Africa: COMESA Countries to use $10m grant from AfDB to implement Open Skies and integration of Civil Aviation Rules

COMESA

Member states of the Common Market for Eastern and Southern Africa (COMESA) have been urged to expedite the completion of the current infrastructure projects to boost regional trade.

The call was made during the 10th Joint Meeting of the Committees on Transport and Communications, Information Technology and Energy held in Lusaka Zambia last week. According to the COMESA secretariat officials, member states need to take decisions that will help accelerate the implementation of the bloc’s infrastructure projects.

Rwanda High Commissioner to Zambia and permanent representative to COMESA, Monique Mukaruliza, said the idea is to support the completion of most pending infrastructure projects to spur the region’s development.

Mathew Nkuwa, the Zambian Minister for Works, Transport and Supply, said there is need for policies, systems, institutions and resources to support infrastructure development and maintenance, adding that this move would reduce the infrastructure gap, support poverty reduction efforts, as well as “create wealth and enhance economic development in the COMESA region”.

Nkuwa highlighted lack of financial and technical resources to the support infrastructure projects as one of the main causes of delays in the implementation process.
“There is need to develop modern infrastructure that will make it easy for member states to trade amongst themselves,” he added.

Fast tracking airspace liberalisation
Meanwhile, the COMESA infrastructure ministers agreed on the need to fast-track the liberalisation of air space in the region to increase connectivity and boost trade. They say, air transport liberalisation will lead to increased air service levels and lower fares and, in turn, help stimulate additional traffic volumes and facilitate tourism and trade. Rwanda is currently leading the project to integrate and liberalise airspace in the COMESA bloc.
The COMESA airspace integration project outcome is according to aviation experts expected to set the operational options for the provision of seamless airspace and air navigation services within the region.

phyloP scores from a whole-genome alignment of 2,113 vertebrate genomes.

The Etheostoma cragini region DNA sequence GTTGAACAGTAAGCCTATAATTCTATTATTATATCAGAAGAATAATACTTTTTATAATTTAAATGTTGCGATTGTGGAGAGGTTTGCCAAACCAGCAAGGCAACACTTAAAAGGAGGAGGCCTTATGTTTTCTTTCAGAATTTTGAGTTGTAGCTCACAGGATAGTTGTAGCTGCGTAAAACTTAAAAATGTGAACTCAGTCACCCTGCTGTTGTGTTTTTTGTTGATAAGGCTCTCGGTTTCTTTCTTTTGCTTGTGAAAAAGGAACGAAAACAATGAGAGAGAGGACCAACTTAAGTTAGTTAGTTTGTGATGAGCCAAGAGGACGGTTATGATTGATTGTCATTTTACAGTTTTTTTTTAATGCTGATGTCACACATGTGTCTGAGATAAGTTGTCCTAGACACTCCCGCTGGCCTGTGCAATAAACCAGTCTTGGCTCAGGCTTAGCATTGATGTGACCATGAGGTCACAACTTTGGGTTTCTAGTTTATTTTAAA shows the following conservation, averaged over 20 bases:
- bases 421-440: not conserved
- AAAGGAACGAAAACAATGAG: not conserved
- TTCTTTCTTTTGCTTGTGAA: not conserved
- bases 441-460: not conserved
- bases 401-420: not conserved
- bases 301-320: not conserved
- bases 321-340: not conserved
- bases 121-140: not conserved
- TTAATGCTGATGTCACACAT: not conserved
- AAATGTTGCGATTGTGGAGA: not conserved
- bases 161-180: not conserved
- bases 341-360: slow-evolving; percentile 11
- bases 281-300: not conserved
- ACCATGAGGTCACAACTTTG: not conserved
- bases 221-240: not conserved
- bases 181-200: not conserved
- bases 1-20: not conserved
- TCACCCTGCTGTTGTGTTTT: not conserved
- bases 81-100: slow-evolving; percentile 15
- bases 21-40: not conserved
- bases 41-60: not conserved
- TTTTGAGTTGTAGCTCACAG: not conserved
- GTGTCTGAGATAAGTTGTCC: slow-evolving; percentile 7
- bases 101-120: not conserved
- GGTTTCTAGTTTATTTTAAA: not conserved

In 2015, the COMESA Secretariat secured approximately $10 million from the African Development Bank to implement the Airspace Integration Project.

This is a grant to COMESA which is given as part of the bank’s mandate as an institution of the Africa Union to support infrastructure development and services across the continent.
According to the COMESA Legal Notice No. 2 of 1999 agreement, member states are obliged to provide and grant traffic rights to designated operators and service frequencies between city pairs in the COMESA region. The African Civil Aviation Commission (AFCAC) is currently spearheading the creation of a single air transport market in Africa under which 15 African Union members committed to the establishment of a single African air transport market. It is therefore envisaged that within COMESA region itself, liberalising airspace could spur trade and lead to sustainable economic development.

The ministers were however concerned that the agreement has not yet been fully implemented. According to COMESA officials, there is reluctance to fully implement the treaty because of continued use of bilateral air service agreements and member states that claim to have weak airlines.

There is also lack of harmonised regulations to facilitate the implementation process and a follow up mechanism.
Jean-Baptiste Mutabazi, the COMESA director of infrastructure and logistics, said COMESA airlines should form regional and international alliances to compete. The official added that member states should ensure minimum standards in terms of safety and security, as well as economic fitness requirements.

Early this year, a study indicated that airspace liberalisation between five East African Community (EAC) member countries would result in an additional 46,320 jobs and $202.1 million (about Rwf165 billion) annually. African airlines reported a loss of about $800 million in 2016 largely due to regulation of African airspace.
Meanwhile, the region will next year start implementing a seven-year programme which will culminate in the establishment of a seamless airspace based on harmonised civil aviation rules and procedures. This will result in improved safety, security, reduced operating and travel costs for airlines.

Source:eturbonews.com

Share our story:

Leave a Reply

Your email address will not be published. Required fields are marked *